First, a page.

Call for levy on consumers to help finance firms foot the bill for bank transfer fraud
CONSUMERS should pay a tax on all payments to help foot the bill for compensating victims of fraud, a lobby group for banks has argued.
UK Finance chief Stephen Jones told MPs on the Treasury committee lenders should not always be on the hook for payouts when criminals trick people into transferring money.
Figures last month showed £145m was stolen through “authorised push payment” scams over the first half of the year, with £31m returned.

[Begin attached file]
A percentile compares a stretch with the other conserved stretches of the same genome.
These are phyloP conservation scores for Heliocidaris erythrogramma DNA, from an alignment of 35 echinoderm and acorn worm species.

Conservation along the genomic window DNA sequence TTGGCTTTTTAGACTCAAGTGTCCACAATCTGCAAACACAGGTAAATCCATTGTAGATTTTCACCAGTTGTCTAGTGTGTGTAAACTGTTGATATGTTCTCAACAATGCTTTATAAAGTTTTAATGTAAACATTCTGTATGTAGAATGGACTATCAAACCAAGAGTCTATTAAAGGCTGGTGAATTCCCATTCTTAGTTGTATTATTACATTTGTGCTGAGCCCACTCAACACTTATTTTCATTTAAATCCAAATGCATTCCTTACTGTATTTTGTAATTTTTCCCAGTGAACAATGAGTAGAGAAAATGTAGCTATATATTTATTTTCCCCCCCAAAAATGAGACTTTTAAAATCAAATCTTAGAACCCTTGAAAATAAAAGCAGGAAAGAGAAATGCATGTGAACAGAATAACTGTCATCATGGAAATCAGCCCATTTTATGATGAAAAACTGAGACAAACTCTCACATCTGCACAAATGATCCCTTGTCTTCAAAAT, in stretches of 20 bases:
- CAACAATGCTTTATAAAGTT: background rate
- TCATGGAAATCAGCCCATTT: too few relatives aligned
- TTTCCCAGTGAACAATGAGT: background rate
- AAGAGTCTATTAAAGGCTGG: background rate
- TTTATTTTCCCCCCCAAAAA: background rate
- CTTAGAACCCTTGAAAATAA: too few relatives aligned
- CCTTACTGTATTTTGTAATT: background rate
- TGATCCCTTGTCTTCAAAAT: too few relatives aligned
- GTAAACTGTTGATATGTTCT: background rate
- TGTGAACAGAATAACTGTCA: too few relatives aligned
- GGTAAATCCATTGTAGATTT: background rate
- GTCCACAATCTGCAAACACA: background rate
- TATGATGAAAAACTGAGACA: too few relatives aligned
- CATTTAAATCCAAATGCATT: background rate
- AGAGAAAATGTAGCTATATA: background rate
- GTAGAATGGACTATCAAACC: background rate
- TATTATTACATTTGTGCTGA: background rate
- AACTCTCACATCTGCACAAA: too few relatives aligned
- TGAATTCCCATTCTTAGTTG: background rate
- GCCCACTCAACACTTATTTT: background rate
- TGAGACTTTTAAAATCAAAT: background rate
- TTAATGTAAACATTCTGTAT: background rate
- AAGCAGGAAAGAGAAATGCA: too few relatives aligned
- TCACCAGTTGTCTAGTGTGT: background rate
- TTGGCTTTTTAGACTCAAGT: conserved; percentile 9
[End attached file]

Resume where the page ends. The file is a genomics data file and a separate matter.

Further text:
Lenders have resisted suggestions they should provide blanket compensation to payment fraud victims.
Mr Jones said “a tiny levy on each payment” made in the UK could be a solution to meet the rising cost of economic crimes. “Customers will pay if the banks have to pay,” the former Santander executive said. “It’s a ques- tion of how can the cost be fairly distributed across the system.”
Gareth Shaw, money expert at consumer group Which?, said: “The cost needs to sit with those that are best placed to manage the risk and protect customers, which is the banks.”
The banking industry and consumer groups launched joint plans to crack down on fraud last month, including a code advising lenders on when they should refund victims. But there was no agreement on who should pay compensation when both banks and consumers had acted appropriately.